“You should teach about KUZU,” I explained at my first senate meeting at the college that is now Ariel University. It was the year 2000 when it was in the process of gaining its independence from Bar-Ilan University.  The discussion centered on whether Ariel should continue teaching the course “Judaism and Zionism: Values and Roots” that Bar-Ilan had required.

Most of the professors conceptually agreed that the course should continue to be taught.  It fit Ariel’s educational objectives.  However, it was the Jewish studies teachers who had taught the course who thought it should be dropped.  They said that it was impossible to teach to students with wide range of Jewish backgrounds.  In the required freshman course there were new immigrants from the former Soviet Union and Ethiopia who knew little about Judaism together with secular students who had little interest in learning about Jewish values and roots and with yeshiva high school graduates.

I suggested that instead of teaching a text-centered course that is too demanding to those with little prior Jewish learning and repetitive and boring to those who had spent years focusing on the same Hebrew texts, it should be taught creatively from alternative viewpoints that are strange to all the students.  I explained that moving beyond verbal learning to learning through multiple-sense experiences would put all the students on an equal playing field.  Teach about KUZU, God in motion.  Compare spiral and branching systems in Jewish consciousness to those in nature.  Teach them how to photograph God in every aspect of their lives.  “What’s KUZU?” the professors asked.

“You teach the course,” the professors around the table said in unison.  As a biologist turned artist, I planned to teach the course “Morphodynamics: Design of Natural Systems” to Ariel’s architecture students.  I had created the word “morphodynamics” instead of “morphology” to emphasize the processes by which nature designs itself.  I first taught “Morphodynamics” at Bezalel Academy of Arts and Design in 1970 and developed it into a graduate course that I taught as art professor at Columbia University from 1973-1977 and at MIT Center for Advanced Visual Studies in the 1980’s.  I suddenly found myself teaching “Judaism and Zionism: Values and Roots” to hundreds of students for the next seven years.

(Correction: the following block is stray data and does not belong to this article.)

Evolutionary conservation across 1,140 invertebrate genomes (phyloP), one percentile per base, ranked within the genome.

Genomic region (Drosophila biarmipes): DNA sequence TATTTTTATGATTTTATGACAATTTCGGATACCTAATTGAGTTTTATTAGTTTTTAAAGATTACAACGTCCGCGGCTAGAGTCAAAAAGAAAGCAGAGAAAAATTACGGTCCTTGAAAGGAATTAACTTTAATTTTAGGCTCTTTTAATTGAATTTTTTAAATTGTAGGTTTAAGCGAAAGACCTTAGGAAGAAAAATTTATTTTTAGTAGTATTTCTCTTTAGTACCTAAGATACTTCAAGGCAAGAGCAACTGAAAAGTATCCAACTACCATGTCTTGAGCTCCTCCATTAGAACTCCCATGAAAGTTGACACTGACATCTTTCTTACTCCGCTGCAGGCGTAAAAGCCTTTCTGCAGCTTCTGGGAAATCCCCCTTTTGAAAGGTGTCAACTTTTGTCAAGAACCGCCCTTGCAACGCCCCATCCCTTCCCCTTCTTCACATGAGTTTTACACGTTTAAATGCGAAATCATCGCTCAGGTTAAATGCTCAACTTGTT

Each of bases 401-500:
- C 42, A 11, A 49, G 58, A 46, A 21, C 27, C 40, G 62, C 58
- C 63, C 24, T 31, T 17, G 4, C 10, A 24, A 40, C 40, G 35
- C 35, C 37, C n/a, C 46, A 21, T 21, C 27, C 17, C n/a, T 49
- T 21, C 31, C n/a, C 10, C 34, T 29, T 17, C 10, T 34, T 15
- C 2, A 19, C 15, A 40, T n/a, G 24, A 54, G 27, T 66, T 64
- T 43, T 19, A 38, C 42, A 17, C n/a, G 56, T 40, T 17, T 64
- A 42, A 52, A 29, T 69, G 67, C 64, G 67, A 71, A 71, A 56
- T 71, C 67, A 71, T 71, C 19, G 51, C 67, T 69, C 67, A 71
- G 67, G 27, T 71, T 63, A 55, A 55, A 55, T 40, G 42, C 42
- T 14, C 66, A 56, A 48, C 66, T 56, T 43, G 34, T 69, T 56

The ideas and projects that I developed with my Ariel students evolved in into my book, Photograph God: Creating a Spiritual Blog of Your Life, which explores Jewish thought and experience in our networked world.  The book expands the year-long “Torah Tweets” blogart project that my wife Miriam I created to link our story to the biblical narrative.  Below is our blog post for the Torah portion Ekev (Deuteronomy 7:12-11:25) read in synagogues worldwide on August 27, 2016.

KUZU = GOD IN MOTION

“Bind them [Torah words] as a sign upon your arm and let them be an ornament between your eyes.  Teach your children to discuss them, when you sit in your home, while you walk on the way, and when you retire and arise.  And write them on the doorposts of your houses and gates.”  (Deuteronomy 11:18-20)

KUZU sets God YHVH in motion.

KUZU is written up-side-down on the outside of a parchment scroll placed in a mezuzah housing that is attached to a doorpost.

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On the inside of this mini-Torah scroll is “Hear O Israel, God YHVH is our Lord ELOHAYNU, God YHVH is One” (Deuteronomy 6:4)

K-U-Z-U is spelled with each of letters in the Hebrew alphabet that follow Y-H-V-H. K follows Y; U follows H; Z follows V; and U follows H.

It is as if we were to write GOD as HPE, H being the letter following G, P the letter following O, and E the letter following D.

KUZU is written to teach that God, YHVH (Is-Was-Will be), cannot be experienced as a static object, but rather as dynamic process.

KUZU is written up-side-down to invite us to learn Torah with our children from multiple vantage points as part of the flow of life.

Miriam created home size and synagogue size mezuzah housings in her ceramics studio in our former home in Teaneck, NJ.

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She made a silver mezuzah housing as a medusa with tentacles that move when touched. The word mezuzah is derived from zaz (move).

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In Guatemala, Mel carved a mezuzah housing from mahogany wood spiraling around a test tube capped with a 13 petal rose.

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A Jew spirals a leather strap around his arm flowing out from the tefillin box.  He then forms the branching Hebrew letter shin on his hand.

Spirals and branches symbolize living systems, from spiraling palms to branching cedars and from DNA to our circulatory and nervous systems.

“It [Torah] is a tree of life to those who grasp it.  A righteous person will flourish like a date palm, like a Lebanon cedar he will grow tall.” (Proverbs 4:2, Psalm 92:13)